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English Detective #26, The Value of Optimism: Nov. 19, 2013
November 19, 2013
The current investigation (Introducing this issue):
Researchers have found that attitudes like hope, optimism, and happiness show a clear connection with a lower chance of having a stroke or getting heart disease, according to the New York Times Well Blog (April 23, 2012.)
Neuroscientist Tali Sharot reported in a TED talk that her research team had also found real benefits to the “optimism bias.” They found that a large majority of people expect things to go better for them than for people in general.
People think that they personally are less likely to get cancer or a divorce, and more likely to find success, than the average.
Ms. Sharot goes on to explain why that bias, though inaccurate (we can’t all be better or luckier than average!), is useful to people. It often leads to choices that make their expectations come true. (That is, they become “self-fulfilling prophecies”—much more likely to happen because a person believes they will.)
Watch and listen to that talk here.
Jane Brody’s New York Times’ article on “seeing the glass half-full” also presents very interesting research on optimism. They found that optimistic people were more persistent and more motivated, since they believed they had a chance to succeed.
They also found that people who were not naturally optimistic could make themselves optimists by acting as if they were. By focusing on the positive, they will act in ways that bring positive results. That New York Times article is here.
The rest of the newsletter includes vocabulary and a few explanations, a link to some vocabulary practice on personality traits and attitudes (including optimism), and a discussion of the Latin root of integration and integrity.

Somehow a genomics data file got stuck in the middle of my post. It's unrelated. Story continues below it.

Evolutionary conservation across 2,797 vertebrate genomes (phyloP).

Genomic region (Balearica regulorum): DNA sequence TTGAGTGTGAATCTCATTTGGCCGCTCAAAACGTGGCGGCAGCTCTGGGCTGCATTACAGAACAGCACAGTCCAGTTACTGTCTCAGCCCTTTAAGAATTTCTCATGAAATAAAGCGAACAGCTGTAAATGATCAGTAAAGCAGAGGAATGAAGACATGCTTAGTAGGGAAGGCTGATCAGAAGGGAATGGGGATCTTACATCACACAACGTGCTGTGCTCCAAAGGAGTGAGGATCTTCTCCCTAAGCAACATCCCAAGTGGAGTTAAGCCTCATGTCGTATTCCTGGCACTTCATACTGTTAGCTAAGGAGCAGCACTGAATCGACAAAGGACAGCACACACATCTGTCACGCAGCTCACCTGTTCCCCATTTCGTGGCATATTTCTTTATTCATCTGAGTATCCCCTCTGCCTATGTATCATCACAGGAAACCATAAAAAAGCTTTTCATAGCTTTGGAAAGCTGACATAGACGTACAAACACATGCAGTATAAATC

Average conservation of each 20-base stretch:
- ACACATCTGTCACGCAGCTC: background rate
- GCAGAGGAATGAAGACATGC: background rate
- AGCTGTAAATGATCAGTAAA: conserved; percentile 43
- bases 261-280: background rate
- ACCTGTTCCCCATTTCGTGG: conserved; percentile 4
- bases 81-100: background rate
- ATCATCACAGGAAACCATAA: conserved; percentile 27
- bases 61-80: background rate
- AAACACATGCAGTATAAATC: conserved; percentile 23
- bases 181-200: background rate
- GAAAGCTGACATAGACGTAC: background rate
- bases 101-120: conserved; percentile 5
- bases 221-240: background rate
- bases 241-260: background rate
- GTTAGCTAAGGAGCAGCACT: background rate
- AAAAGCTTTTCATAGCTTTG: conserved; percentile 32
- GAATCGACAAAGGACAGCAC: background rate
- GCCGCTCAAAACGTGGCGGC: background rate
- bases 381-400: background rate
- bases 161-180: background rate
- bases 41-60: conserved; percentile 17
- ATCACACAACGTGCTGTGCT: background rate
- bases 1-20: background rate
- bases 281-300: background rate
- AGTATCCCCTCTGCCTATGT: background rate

Your First Clue: Vocabulary Emphasized in this Issue
Review (Academic Word List) Vocabulary: adjust, alter, attribute, bias, estimate (as well as overestimate or underestimate), focus, integration, negative, persistent, positive, research, statistics.
New (not on the AWL): optimism, pessimism, and setback.
Optimism is an attitude of hope for the future; an expectation that things will work out for the best. We may call it “looking on the bright side” or “seeing the glass half-full” when pessimists would describe the same glass as “half-empty.”
Pessimism is the negative opposite of optimism. Pessimists expect and prepare for the worst, or at least for things to go wrong. They often believe they are more realistic than optimists, though true realism should have no bias or expectation either way.
A setback is any event that hinders or reverses progress (“sets things back” to near where they were before beginning to do something.) Brody said optimists are less likely to be stopped by setbacks. They see them not as defeats but as challenges to overcome so they can keep moving forward.
I also want to point out the word ‘neurotransmitters,’ since we studied ‘transmit’ recently. Neurotransmitters are chemicals that transmit or send nerve messages across the gaps (synapses) between nerve cells (neurons)in the brain.
Follow the Clues (Vocabulary Practice):Practice Attitude and Personality Vocabulary
Click here to practice words useful for resumes and job interviews, as well as for discussing people's attitudes and individual traits.
Word Family Investigator:
Integer is the Latin word for whole or entire (from ‘in’ meaning ‘not’ and ’tangere’--to touch. So it literally meant untouched, just like our word ‘intact’ from the past participle of the same root.) Now we call whole numbers (numbers that are not fractions) ‘integers.’
‘Integral’ is an adjective meaning ‘complete’ or a necessary part of something for it to be complete. It comes from the same root via French, (as do ‘integrate,’ ‘integration,’ and ‘integrity.’) We might say that an outgoing, friendly personality is an integral part of political success in a democracy.
Something is well-integrated when all its parts work well together as a whole. In the U.S., integration usually refers to all races and ethnic groups being able to work together. In the 1950s, transportation facilities and schools were ‘segregated’ by law in many southern states. Black people could not use the same restrooms in bus terminals, ride in the same railroad cars (although black porters were allowed to serve passengers in the ‘white’ cars!) or go to the same schools.
There was a major campaign of protests and sit-ins to change those laws. Now integration is the law in the entire U.S., although many cities are not well-integrated in fact. (Schools and neighborhoods are often predominantly one race or another, though in some areas people of many origins work closely together.)
Integrity is the quality of being honest and upright. A person with integrity will keep their promises and will do what they believe is right even when no one knows.
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Coming in the next issue: Better Work through Better Motivation
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